Originally published December 6th, 2014
A series of comic miscommunications and mistaken identity lead to a fun holiday story perfect for the post-WWII family. It Happened on Fifth Avenue focuses on a problem common to several films made after 1945 – the housing crisis – but combines it with screwball antics to show wealthy people the benefits of being charitable. A bit long in the tooth by story’s end, It Happened on Fifth Avenue is a delightful Christmas treat.
A homeless man named McKeever (Victor Moore) has a yearly ritual of taking over the boarded-up home of local millionaire Michael J. O’Connor (Charles Ruggles). However, he takes pity on a man recently cast out on his ear and opens the home to others who have lost their way. When O’Connor’s daughter, Trudy (Gale Storm) discovers the set-up she fakes a life of poverty to stay in the house, eventually coercing O’Connor himself to masquerade and see what’s going on in his home.
I’ve already reviewed several movies dealing with the post-WWII housing shortage (Love Nest and Apartment for Peggy) and the basic formula of It Happened on Fifth Avenue deals is present. Not only do you have a homeless old man, but there’s a recently displaced veteran named Jim (Don DeFore) looking for a place to stay, and Jim’s friends who can’t find a place for their families. Certain moments of the movie connect to audiences today, particularly the fear of being unable to provide a roof for one’s kids. The sense of community is what ends up being important for the inhabitants of the O’Connor residence. It isn’t enough just to have a place to rest their heads; it’s the love of others, the feeling of protection they get from knowing someone else is looking out for them and caring for them.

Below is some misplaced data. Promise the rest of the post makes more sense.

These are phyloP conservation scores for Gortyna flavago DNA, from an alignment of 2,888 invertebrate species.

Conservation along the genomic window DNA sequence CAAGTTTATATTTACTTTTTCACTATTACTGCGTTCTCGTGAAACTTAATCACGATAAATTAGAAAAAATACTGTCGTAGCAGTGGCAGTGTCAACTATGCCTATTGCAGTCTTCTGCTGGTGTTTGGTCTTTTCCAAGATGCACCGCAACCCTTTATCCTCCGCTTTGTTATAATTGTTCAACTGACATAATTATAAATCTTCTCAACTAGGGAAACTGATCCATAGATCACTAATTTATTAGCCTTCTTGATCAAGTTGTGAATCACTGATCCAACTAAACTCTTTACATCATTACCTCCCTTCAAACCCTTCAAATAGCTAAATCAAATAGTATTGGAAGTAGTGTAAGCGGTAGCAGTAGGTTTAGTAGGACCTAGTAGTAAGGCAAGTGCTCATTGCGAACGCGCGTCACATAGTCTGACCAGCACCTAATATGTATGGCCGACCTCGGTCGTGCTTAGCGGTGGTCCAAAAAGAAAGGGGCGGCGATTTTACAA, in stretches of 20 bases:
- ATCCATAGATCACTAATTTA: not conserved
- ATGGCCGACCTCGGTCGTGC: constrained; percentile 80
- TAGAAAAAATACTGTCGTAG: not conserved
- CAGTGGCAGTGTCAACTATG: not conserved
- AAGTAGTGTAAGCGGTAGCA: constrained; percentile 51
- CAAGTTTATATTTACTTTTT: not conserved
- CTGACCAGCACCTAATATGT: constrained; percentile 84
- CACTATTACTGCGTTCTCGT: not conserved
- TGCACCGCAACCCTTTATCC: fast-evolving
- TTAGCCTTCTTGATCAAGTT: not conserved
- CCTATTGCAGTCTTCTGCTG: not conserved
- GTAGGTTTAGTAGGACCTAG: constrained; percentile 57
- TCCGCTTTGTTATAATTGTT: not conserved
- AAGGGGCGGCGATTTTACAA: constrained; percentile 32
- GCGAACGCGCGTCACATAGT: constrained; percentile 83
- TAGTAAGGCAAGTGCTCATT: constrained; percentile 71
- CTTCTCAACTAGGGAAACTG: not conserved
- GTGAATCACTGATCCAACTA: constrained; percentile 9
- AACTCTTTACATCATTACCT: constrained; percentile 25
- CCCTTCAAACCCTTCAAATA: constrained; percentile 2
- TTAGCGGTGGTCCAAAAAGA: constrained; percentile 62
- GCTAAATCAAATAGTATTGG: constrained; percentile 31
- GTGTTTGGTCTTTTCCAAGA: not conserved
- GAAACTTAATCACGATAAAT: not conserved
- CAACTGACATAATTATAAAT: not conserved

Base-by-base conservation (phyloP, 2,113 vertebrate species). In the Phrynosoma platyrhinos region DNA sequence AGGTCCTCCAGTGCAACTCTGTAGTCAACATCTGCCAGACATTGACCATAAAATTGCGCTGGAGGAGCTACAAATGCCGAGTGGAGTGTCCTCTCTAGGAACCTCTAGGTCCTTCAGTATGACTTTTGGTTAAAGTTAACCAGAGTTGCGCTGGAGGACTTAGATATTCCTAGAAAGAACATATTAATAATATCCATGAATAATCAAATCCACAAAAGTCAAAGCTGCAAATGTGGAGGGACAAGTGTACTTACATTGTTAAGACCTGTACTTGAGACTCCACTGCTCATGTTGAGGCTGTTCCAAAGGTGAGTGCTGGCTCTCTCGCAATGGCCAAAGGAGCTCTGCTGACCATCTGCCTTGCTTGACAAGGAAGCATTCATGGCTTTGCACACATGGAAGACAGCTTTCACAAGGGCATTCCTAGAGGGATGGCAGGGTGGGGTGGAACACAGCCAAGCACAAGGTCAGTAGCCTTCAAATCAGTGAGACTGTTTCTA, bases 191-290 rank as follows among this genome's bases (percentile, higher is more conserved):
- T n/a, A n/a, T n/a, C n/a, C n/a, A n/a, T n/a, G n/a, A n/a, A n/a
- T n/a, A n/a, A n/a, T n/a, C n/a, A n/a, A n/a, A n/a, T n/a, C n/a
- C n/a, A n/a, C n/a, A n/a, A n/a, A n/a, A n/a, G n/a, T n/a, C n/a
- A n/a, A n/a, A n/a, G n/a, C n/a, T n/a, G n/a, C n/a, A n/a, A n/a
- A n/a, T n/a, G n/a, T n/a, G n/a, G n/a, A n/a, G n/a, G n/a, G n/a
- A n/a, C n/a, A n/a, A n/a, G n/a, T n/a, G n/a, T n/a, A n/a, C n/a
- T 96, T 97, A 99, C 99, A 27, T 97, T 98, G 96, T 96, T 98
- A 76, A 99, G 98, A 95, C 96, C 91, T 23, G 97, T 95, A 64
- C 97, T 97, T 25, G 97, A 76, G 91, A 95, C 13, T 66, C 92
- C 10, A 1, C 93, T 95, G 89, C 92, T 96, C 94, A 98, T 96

A screwball comedy, by definition, tends to emphasize the wacky “ordinariness” of wealthy people but It Happened on Fifth Avenue does the opposite. The O’Connors all decide to give up their worldly possessions to figure out what’s going on the in house (Mr. O’Connor), escape the expectations of wealthy society (Trudy), or just be a general pain (the ex-Mrs. O’Connor). In the end, all the O’Connors realize they’ve given up the golden things in life for material possessions. Essentially, the best things in life are free and it’s only through the poor that the wealthy can realize this. It’s a trite, cynical interpretation of the plot, I know, but thankfully the acting and script never force the audience into hating the O’Connors; they’re a misguided family who have had things far too easy.
This is a character actors’ piece, packed with actors who will leave you saying “Where do I know them?” Charles Ruggles is the cumbersome Michael O’Connor and his scenes opposite Moore and Storm are the highlights, emphasizing two elements of comedy: the mistaken identity and the miscommunication, the latter coming from O’Connor’s fear his daughter is in “trouble.” Moore is the guardian angel as McKeever. He understands the joys coming from community and acts as the surrogate father everyone is searching for. DeFore and Storm are cute, but they are the requisite young couple of the piece so their only issue is whether they’ll end up together or not.
The almost two-hour runtime is a bit excessive for such a frivolous plot. It mainly stems from Jim’s plans to buy army barracks to create low-income housing. It’s a unique plot device, but it comes at extending out the characters not knowing O’Connor’s true identity for far longer than necessary. By the halfway mark the mystery has played out and the movie feels padded.
In the end, It Happened on Fifth Avenue is a diverting comedy about appreciating the finer things in light. The lack of big names and an uncommon foray into the screwball genre helps differentiate it from the countless other comedies focusing on the same issue around this time. TCM will air it again Christmas Eve, so if you’re sitting at home, give it a shot.
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